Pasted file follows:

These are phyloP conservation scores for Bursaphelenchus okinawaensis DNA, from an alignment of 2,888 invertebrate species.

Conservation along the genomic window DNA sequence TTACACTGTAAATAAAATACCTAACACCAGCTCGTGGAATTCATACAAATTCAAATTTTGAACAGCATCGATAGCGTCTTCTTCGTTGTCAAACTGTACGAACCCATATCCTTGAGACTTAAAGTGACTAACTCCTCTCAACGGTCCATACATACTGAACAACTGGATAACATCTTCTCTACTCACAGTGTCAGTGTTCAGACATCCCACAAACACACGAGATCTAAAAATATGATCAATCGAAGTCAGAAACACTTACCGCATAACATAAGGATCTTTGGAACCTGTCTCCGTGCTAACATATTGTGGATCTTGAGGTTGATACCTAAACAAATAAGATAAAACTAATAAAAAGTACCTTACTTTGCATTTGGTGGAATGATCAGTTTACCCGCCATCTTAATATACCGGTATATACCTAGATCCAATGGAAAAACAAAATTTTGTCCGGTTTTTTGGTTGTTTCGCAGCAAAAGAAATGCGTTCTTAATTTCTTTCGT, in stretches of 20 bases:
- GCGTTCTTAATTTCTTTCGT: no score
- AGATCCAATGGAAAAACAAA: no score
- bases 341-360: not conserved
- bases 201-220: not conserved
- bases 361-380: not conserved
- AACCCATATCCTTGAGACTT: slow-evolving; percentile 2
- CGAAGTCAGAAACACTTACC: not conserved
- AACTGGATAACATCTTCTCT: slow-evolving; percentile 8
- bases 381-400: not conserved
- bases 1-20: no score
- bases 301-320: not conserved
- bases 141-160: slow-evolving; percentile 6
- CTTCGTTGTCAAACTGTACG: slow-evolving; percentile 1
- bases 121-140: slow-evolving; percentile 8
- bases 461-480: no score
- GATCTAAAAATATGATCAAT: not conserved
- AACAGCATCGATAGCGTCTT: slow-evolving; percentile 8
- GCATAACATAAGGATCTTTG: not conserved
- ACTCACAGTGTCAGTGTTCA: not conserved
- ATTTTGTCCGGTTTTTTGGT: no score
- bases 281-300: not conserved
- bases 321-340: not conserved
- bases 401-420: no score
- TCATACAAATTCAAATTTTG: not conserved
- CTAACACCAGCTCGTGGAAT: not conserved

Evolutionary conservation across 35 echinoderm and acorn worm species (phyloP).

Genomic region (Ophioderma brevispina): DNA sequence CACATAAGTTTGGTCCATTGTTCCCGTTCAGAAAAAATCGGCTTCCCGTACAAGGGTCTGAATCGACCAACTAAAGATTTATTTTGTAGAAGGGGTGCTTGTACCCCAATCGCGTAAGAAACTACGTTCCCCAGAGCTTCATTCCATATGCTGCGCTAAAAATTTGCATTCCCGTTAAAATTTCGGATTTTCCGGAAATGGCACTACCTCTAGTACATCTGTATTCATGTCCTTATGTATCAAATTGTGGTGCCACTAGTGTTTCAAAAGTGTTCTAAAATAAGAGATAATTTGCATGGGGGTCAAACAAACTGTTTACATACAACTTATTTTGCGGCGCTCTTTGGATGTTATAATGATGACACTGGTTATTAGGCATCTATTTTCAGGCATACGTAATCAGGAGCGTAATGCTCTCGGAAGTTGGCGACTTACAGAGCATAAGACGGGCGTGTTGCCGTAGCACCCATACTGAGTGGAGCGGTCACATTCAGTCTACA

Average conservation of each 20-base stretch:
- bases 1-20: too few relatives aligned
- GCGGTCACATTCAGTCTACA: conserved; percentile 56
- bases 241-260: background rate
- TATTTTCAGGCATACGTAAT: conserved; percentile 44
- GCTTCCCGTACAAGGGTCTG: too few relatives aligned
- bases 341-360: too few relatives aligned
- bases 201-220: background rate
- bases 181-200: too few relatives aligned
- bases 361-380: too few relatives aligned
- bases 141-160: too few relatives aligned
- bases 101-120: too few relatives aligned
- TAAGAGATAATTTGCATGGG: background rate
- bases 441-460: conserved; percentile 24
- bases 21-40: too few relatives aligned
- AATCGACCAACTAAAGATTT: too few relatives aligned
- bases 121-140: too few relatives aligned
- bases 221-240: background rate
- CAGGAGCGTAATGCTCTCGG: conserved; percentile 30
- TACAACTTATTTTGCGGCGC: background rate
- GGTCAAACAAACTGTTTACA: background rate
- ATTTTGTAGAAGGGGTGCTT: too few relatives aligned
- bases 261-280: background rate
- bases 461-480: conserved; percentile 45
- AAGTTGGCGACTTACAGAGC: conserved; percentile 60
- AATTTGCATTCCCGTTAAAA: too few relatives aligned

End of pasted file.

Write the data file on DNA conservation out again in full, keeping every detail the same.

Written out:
These are phyloP conservation scores for Bursaphelenchus okinawaensis DNA, from an alignment of 2,888 invertebrate species.

Conservation along the genomic window DNA sequence TTACACTGTAAATAAAATACCTAACACCAGCTCGTGGAATTCATACAAATTCAAATTTTGAACAGCATCGATAGCGTCTTCTTCGTTGTCAAACTGTACGAACCCATATCCTTGAGACTTAAAGTGACTAACTCCTCTCAACGGTCCATACATACTGAACAACTGGATAACATCTTCTCTACTCACAGTGTCAGTGTTCAGACATCCCACAAACACACGAGATCTAAAAATATGATCAATCGAAGTCAGAAACACTTACCGCATAACATAAGGATCTTTGGAACCTGTCTCCGTGCTAACATATTGTGGATCTTGAGGTTGATACCTAAACAAATAAGATAAAACTAATAAAAAGTACCTTACTTTGCATTTGGTGGAATGATCAGTTTACCCGCCATCTTAATATACCGGTATATACCTAGATCCAATGGAAAAACAAAATTTTGTCCGGTTTTTTGGTTGTTTCGCAGCAAAAGAAATGCGTTCTTAATTTCTTTCGT, in stretches of 20 bases:
- GCGTTCTTAATTTCTTTCGT: no score
- AGATCCAATGGAAAAACAAA: no score
- bases 341-360: not conserved
- bases 201-220: not conserved
- bases 361-380: not conserved
- AACCCATATCCTTGAGACTT: slow-evolving; percentile 2
- CGAAGTCAGAAACACTTACC: not conserved
- AACTGGATAACATCTTCTCT: slow-evolving; percentile 8
- bases 381-400: not conserved
- bases 1-20: no score
- bases 301-320: not conserved
- bases 141-160: slow-evolving; percentile 6
- CTTCGTTGTCAAACTGTACG: slow-evolving; percentile 1
- bases 121-140: slow-evolving; percentile 8
- bases 461-480: no score
- GATCTAAAAATATGATCAAT: not conserved
- AACAGCATCGATAGCGTCTT: slow-evolving; percentile 8
- GCATAACATAAGGATCTTTG: not conserved
- ACTCACAGTGTCAGTGTTCA: not conserved
- ATTTTGTCCGGTTTTTTGGT: no score
- bases 281-300: not conserved
- bases 321-340: not conserved
- bases 401-420: no score
- TCATACAAATTCAAATTTTG: not conserved
- CTAACACCAGCTCGTGGAAT: not conserved

Evolutionary conservation across 35 echinoderm and acorn worm species (phyloP).

Genomic region (Ophioderma brevispina): DNA sequence CACATAAGTTTGGTCCATTGTTCCCGTTCAGAAAAAATCGGCTTCCCGTACAAGGGTCTGAATCGACCAACTAAAGATTTATTTTGTAGAAGGGGTGCTTGTACCCCAATCGCGTAAGAAACTACGTTCCCCAGAGCTTCATTCCATATGCTGCGCTAAAAATTTGCATTCCCGTTAAAATTTCGGATTTTCCGGAAATGGCACTACCTCTAGTACATCTGTATTCATGTCCTTATGTATCAAATTGTGGTGCCACTAGTGTTTCAAAAGTGTTCTAAAATAAGAGATAATTTGCATGGGGGTCAAACAAACTGTTTACATACAACTTATTTTGCGGCGCTCTTTGGATGTTATAATGATGACACTGGTTATTAGGCATCTATTTTCAGGCATACGTAATCAGGAGCGTAATGCTCTCGGAAGTTGGCGACTTACAGAGCATAAGACGGGCGTGTTGCCGTAGCACCCATACTGAGTGGAGCGGTCACATTCAGTCTACA

Average conservation of each 20-base stretch:
- bases 1-20: too few relatives aligned
- GCGGTCACATTCAGTCTACA: conserved; percentile 56
- bases 241-260: background rate
- TATTTTCAGGCATACGTAAT: conserved; percentile 44
- GCTTCCCGTACAAGGGTCTG: too few relatives aligned
- bases 341-360: too few relatives aligned
- bases 201-220: background rate
- bases 181-200: too few relatives aligned
- bases 361-380: too few relatives aligned
- bases 141-160: too few relatives aligned
- bases 101-120: too few relatives aligned
- TAAGAGATAATTTGCATGGG: background rate
- bases 441-460: conserved; percentile 24
- bases 21-40: too few relatives aligned
- AATCGACCAACTAAAGATTT: too few relatives aligned
- bases 121-140: too few relatives aligned
- bases 221-240: background rate
- CAGGAGCGTAATGCTCTCGG: conserved; percentile 30
- TACAACTTATTTTGCGGCGC: background rate
- GGTCAAACAAACTGTTTACA: background rate
- ATTTTGTAGAAGGGGTGCTT: too few relatives aligned
- bases 261-280: background rate
- bases 461-480: conserved; percentile 45
- AAGTTGGCGACTTACAGAGC: conserved; percentile 60
- AATTTGCATTCCCGTTAAAA: too few relatives aligned